Ear Issues [Show Notes]

Episode 92 – Ear Issues

PSA:  Please don’t stick things in your ear any larger than your elbow…and that includes your finger.

Outer ear = the part that you can touch
Middle ear = the area being the ear drum
Inner ear = the cochlea and area responsible for your balance

3 common ear issues
– Ear infections (otitis media)
– Vertigo (and motion sickness)
– Tinnitus (ringing in your ear)
*Ear wax?  <– Go here

The area behind your ear drum has air in it and that pressure is equalized through the eustachian tube.  If that area gets fluid in it, that fluid can grow bacteria and that leads to infection.  The natural motion of opening and closing your jaw helps massage the eustachian tubes and moves air in and out (like when you fly or drive in the mountains and you chew gum or yawn).

Cold and allergies can be the source of the fluid build up that leads to ear infection.  You may have decreased hearing, pain, decreased balance – infection can require antibiotics.

Vertigo = the sensation of spinning, dizziness, being off balance
The semi-circular canals are responsible for your balance.  If it get sloshed too much, or doesn’t level out exactly right, then the signals sent to the brain may translate to being off balance even though your body is upright.  The signal confusion is what can lead to nausea (it’s not actually happening in your stomach – at least not until you vomit!)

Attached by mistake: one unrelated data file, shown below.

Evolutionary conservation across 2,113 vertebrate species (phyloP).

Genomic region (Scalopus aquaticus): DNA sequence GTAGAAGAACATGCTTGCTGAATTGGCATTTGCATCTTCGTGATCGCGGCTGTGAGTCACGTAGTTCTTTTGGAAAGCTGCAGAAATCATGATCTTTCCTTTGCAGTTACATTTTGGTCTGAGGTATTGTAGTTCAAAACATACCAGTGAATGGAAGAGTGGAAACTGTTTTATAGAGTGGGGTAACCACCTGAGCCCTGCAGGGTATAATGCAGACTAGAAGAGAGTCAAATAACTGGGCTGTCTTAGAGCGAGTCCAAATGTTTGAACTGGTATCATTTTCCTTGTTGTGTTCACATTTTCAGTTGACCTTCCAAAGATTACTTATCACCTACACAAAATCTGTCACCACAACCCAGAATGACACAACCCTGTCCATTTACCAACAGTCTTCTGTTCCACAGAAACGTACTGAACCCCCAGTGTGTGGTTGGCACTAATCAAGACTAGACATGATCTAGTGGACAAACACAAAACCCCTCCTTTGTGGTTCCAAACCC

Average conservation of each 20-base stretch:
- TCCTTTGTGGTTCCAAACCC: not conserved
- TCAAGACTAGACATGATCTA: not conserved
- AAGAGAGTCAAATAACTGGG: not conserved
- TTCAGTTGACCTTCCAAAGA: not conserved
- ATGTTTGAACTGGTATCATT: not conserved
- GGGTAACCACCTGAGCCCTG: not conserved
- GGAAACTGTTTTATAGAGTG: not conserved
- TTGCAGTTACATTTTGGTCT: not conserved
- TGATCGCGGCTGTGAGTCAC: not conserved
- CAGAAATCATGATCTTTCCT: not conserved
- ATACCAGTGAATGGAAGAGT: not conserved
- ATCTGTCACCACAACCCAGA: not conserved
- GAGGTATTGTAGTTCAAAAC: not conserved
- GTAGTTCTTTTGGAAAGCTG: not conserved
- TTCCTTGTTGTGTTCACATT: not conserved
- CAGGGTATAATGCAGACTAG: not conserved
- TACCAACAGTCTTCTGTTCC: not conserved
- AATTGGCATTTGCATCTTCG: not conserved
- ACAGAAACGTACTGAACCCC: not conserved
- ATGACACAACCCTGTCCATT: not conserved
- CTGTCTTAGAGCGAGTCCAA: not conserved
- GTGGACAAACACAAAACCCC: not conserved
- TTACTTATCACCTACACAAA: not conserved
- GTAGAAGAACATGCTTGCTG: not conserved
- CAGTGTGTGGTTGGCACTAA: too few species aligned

The fluid moving around in these canals are why kids can induce dizziness when they spin around in circles (think about the clothes in your washer during the spin cycle – they get pushed to the outside).
Medications  for vertigo are the same as some medications for nausea – plus they have drowsy side effects, so maybe you just sleep it off.
There are many suspected causes, but nothing definite or proven.

Tinnitus = ringing, buzzing, roaring, whooshing sound when nothing is actually making that noise.
Causes: hearing loss (either due to aging or exposure to loud noises); high blood pressure (pulsating); medications
One theory: the hairs in the cochlea are damaged so those frequencies of sound (usually high pitched sounds) can’t be picked up anymore; the brain fills in the gaps with “made up sound”.  This is NOT PROVEN!
High blood pressure can cause you to hear the blood pulsing through the blood vessels in your ears.
Medications that causing ringing in the ears
– Aspirin (acute over-use)
– Aminoglycosides (i.e. Gentamicin = antibiotic) – it has a small therapeutic window, too much can lead to ear damage, it stopped in time, permanent ear damage can be avoided
– Quinine = usually asked for to help leg cramps, also medically prescribed to prevent malaria.  Can only be readily consumed by drinking tonic water.

Flavonoids are put in vitamins and advertised to help tinnitus.  Flavonoids are phytonutrients (nutrients you get from plants).  These nutrients can’t grow the hairs back in the cochlea.  Most of the vitamins and nutrients in the flavonoid vitamins have anti-oxidative properties, but I doubt that tinnitus is a major oxidation problem.